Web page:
“I also doubt they will have enough time to tackle the opposition given the demands of ministerial duties. Again if they are to spend much time devising strategies to fight the opposition it might impact badly on their government duties,” he explains.

Morima adds that most of the ministers are not independent thinkers and are closer to Khama. In this case, he says some ideas that can help the party grow may not be endorsed by the ministers in a bid to protect the interests of the President should he hold a contrasting view.

He also says that it will be difficult for ministers to judge their performance in government while they also sit in the central committee. “They central committee should be the one that is used as an oversight body to judge the performance of government and by extension ministers,” he says.

On a positive note Morima says that the central committee boasts of characters such as Ntuane.

He, however, noted that should Ntuane be denied much independence to implement his reforms it may prove problematic to the party.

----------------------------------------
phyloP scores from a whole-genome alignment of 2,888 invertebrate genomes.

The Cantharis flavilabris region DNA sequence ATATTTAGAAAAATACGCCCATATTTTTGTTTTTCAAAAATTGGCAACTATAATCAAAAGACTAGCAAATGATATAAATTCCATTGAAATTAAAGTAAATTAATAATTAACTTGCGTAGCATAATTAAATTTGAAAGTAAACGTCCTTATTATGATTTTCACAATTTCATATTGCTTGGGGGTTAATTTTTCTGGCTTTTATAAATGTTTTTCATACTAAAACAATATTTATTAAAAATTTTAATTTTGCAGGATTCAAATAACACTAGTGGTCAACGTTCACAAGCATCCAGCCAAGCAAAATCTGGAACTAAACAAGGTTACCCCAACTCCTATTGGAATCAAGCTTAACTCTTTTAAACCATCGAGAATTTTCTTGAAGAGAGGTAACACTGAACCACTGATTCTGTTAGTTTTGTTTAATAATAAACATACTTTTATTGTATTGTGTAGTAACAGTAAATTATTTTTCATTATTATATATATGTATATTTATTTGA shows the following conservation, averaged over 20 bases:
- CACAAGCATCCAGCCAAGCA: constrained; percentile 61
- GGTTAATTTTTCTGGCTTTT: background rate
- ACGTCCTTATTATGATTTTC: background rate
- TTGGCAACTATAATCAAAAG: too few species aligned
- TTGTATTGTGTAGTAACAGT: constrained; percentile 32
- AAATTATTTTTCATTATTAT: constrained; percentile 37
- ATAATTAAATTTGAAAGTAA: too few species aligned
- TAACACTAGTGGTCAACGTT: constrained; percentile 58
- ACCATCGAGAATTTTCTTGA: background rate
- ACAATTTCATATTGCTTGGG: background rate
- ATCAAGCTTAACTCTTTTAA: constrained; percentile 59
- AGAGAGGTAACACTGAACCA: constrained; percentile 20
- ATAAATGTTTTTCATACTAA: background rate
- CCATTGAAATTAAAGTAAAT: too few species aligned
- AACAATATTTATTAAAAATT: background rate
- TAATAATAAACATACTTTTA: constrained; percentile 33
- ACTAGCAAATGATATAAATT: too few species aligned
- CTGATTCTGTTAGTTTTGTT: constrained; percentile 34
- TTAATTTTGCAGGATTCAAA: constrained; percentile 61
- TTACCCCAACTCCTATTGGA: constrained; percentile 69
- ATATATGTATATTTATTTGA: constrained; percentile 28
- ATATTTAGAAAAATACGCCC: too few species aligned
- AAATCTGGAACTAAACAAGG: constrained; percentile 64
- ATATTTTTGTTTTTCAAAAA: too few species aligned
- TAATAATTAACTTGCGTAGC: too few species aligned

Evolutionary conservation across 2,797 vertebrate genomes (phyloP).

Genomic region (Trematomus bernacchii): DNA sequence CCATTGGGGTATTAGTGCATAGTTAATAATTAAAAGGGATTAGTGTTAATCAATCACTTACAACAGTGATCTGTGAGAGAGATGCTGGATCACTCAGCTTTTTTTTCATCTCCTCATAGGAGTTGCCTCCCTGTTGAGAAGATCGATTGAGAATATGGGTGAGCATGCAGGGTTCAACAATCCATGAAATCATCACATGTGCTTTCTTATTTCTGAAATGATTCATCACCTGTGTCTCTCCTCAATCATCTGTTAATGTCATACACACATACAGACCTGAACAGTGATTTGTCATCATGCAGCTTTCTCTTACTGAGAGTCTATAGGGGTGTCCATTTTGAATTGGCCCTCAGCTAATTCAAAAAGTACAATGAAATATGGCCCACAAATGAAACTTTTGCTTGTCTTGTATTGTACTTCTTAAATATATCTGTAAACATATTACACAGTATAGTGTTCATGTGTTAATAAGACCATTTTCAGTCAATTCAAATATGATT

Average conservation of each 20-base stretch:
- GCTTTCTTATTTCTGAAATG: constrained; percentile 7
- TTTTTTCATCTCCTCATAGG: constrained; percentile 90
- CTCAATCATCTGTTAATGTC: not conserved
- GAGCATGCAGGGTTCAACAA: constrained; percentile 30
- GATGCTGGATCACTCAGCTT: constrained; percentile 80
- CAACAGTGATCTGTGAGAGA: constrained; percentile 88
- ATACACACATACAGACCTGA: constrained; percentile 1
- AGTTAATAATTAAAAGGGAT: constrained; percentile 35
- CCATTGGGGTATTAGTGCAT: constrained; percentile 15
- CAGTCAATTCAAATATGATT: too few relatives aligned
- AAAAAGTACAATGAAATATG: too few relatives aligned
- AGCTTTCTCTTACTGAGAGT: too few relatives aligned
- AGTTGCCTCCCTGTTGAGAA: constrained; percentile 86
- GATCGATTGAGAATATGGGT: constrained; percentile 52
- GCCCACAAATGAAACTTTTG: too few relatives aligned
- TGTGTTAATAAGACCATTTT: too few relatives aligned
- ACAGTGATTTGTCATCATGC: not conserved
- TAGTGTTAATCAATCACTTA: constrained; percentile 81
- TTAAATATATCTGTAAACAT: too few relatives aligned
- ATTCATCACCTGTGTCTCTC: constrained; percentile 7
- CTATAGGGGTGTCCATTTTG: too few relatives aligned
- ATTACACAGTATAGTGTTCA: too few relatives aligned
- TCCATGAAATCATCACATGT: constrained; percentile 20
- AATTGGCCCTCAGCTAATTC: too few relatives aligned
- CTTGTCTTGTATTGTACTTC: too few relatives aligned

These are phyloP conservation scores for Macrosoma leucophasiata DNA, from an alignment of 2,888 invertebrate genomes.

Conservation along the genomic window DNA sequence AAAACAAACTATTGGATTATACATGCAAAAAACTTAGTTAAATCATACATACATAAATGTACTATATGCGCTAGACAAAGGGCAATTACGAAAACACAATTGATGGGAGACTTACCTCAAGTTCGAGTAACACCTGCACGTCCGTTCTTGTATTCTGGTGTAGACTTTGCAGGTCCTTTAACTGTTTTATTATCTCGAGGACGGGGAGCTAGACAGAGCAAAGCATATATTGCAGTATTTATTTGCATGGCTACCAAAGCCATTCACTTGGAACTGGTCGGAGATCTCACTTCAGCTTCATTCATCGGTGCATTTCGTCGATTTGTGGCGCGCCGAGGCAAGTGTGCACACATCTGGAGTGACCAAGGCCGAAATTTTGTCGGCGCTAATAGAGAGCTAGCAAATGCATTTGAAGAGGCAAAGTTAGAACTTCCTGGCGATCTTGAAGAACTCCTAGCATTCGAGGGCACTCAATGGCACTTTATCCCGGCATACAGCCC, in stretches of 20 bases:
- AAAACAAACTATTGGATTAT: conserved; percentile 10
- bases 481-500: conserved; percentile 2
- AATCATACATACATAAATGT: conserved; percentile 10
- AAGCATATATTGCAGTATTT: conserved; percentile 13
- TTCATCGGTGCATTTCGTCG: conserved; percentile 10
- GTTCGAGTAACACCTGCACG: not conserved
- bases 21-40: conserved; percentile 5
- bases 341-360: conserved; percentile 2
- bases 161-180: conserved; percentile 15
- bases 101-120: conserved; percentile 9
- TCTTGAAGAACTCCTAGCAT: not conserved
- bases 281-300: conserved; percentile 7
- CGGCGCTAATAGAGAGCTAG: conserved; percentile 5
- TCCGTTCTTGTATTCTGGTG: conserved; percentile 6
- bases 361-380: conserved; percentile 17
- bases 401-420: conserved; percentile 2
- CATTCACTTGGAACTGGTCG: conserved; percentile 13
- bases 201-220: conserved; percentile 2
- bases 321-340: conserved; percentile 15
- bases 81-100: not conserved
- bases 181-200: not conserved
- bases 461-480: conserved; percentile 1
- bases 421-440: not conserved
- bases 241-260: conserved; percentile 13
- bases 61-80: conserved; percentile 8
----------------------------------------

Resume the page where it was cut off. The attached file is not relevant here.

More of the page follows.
“Unity Dow is also one character who has the ability to engage herself on issues and can contribute to the party effectively. However, her contribution can only be effective if her participation in the party is not restricted,” analyses Morima.

He adds that Kwelagobe holds an institutional memory, but should he align himself to his close ally, Ntuane, some central committee members may consider his actions as an act of rekindling old factions within the party.

This he says may render the central committee less effective and by extension affecting the party.

Another political analyst Lawrence Ookeditse says that the newly elected BDP central committee has some notable strengths compared to weaknesses.

He said one faction does not dominate the elected central committee. This he explains may help the central committee function effectively and demonstrate that the party is determined to break factions and improve its fortunes.

“We have someone like Masisi as chairman. I believe he is ideal for the position because he is articulate and possesses the ability to debate effectively,” Ookeditse says.

He also says that Masisi’s undoing is that he is not an inexperienced politician. He, however, says that the presence of Ntuane and Kwelagobe who hold institutional memory may help Masisi settle well in his position.  In addition he said the presence of characters us as Shah may help the BDP improve its financial vibrancy. 

He said having ministers as central committee members is an opportunity for government to improve on both itself and the party relations.

“I do not think ministers will be over-burdened by their duties because they only attend a meeting per month and the party is mostly run by the secretary general and the party secretariat,” he says.